• Joseph Katz University of British Columbia


On April 2nd, 1969, the Canadian Rouse of Commons received a report about the External Aid program which revealed in part that in no year, between 1964 and 1969, had expenditures reached the level of parliamentary appropriations and authorizations. The discrepancies had been of the order of $73.5 millions in 1965; $71.0 millions in 1966; $65.7 millions in 1967; and $101.7 millions in 1968. These unexpended funds represented approximately 20% of the total of appropriations for both bilateral and multilateral programs, for in no year was the total appropriated more than $317.5 millions. Why the unexpended funds when Parliament and the people of Canada recognize the need for external aid? Are the pursestrings being held too tight? Is the professional element being strangled by the political? Is red-tape playing an overly important part in the process? These and a host of other questions need to be asked and answered in order to arrive at any kind of responsible explanation for a discrepancy that it as large as it is serious.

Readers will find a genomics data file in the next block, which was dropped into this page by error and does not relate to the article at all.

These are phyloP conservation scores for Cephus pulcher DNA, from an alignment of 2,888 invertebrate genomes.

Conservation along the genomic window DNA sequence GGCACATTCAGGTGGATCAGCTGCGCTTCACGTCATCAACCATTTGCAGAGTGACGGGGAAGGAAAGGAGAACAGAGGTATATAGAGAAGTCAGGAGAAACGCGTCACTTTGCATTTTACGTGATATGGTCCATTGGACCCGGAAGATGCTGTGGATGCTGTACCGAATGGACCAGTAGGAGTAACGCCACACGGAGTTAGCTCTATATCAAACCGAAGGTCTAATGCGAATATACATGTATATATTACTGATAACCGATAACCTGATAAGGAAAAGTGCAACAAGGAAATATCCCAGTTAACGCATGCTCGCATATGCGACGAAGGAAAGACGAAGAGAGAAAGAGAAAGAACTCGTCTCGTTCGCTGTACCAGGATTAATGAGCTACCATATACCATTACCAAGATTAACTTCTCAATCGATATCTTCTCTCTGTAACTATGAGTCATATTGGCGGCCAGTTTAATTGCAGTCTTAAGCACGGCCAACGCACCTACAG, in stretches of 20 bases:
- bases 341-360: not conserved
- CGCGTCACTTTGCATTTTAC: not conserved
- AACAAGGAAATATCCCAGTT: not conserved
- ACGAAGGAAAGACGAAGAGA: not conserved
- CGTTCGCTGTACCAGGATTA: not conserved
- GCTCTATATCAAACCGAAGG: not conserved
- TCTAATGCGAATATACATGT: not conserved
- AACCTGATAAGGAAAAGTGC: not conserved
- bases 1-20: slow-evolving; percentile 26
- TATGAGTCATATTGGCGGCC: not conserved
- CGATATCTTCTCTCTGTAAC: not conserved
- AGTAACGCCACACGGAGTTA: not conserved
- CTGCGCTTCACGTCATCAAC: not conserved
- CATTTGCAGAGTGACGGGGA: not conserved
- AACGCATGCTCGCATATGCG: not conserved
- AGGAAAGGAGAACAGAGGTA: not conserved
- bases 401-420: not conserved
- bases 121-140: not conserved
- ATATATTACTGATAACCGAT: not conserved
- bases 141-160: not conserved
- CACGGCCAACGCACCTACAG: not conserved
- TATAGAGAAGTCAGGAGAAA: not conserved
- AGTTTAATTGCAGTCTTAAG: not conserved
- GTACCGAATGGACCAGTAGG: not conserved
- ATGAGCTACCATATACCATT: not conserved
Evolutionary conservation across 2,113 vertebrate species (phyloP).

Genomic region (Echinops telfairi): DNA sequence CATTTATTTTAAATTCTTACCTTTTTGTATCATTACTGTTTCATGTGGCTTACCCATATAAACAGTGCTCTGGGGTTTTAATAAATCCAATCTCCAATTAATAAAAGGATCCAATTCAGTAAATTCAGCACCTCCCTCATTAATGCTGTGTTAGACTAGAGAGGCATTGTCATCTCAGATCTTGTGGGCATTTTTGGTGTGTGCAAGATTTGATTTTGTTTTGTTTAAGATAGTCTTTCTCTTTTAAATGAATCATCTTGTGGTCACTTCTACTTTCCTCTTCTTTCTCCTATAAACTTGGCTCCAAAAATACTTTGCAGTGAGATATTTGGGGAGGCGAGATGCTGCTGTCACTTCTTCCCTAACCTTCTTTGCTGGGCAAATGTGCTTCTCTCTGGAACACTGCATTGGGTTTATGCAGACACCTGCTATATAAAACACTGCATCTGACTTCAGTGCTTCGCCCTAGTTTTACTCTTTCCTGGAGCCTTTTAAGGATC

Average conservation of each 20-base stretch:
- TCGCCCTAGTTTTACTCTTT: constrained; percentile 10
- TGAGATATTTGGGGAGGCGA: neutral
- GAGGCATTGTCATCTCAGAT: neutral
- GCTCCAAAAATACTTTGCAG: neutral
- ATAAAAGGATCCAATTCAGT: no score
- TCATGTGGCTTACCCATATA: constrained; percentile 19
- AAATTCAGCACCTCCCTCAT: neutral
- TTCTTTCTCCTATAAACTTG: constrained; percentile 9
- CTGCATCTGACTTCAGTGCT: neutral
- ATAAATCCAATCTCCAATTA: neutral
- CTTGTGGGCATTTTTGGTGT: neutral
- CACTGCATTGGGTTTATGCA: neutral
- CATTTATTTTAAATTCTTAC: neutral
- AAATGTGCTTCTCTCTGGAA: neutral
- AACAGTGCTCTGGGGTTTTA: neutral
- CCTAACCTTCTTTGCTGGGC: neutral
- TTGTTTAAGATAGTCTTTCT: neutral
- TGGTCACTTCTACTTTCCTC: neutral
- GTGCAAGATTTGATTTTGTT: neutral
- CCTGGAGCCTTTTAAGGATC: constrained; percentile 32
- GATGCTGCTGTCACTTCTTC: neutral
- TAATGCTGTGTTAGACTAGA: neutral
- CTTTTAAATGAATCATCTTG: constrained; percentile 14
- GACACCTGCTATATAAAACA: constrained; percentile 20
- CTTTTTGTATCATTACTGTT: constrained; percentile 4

Author Biography

Joseph Katz, University of British Columbia

Joseph Katz, whose Society, School, and Progress in Canada is reviewed in this issue, is Professor of Comparative Education at the University of British Columbia. Dr. Katz was founding President of the Comparative and International Education Society of Canada




How to Cite

Katz, J. (1969). CANADIAN INTERNATIONALISM AND EDUCATION. McGill Journal of Education / Revue Des Sciences De l’éducation De McGill, 4(002). Retrieved from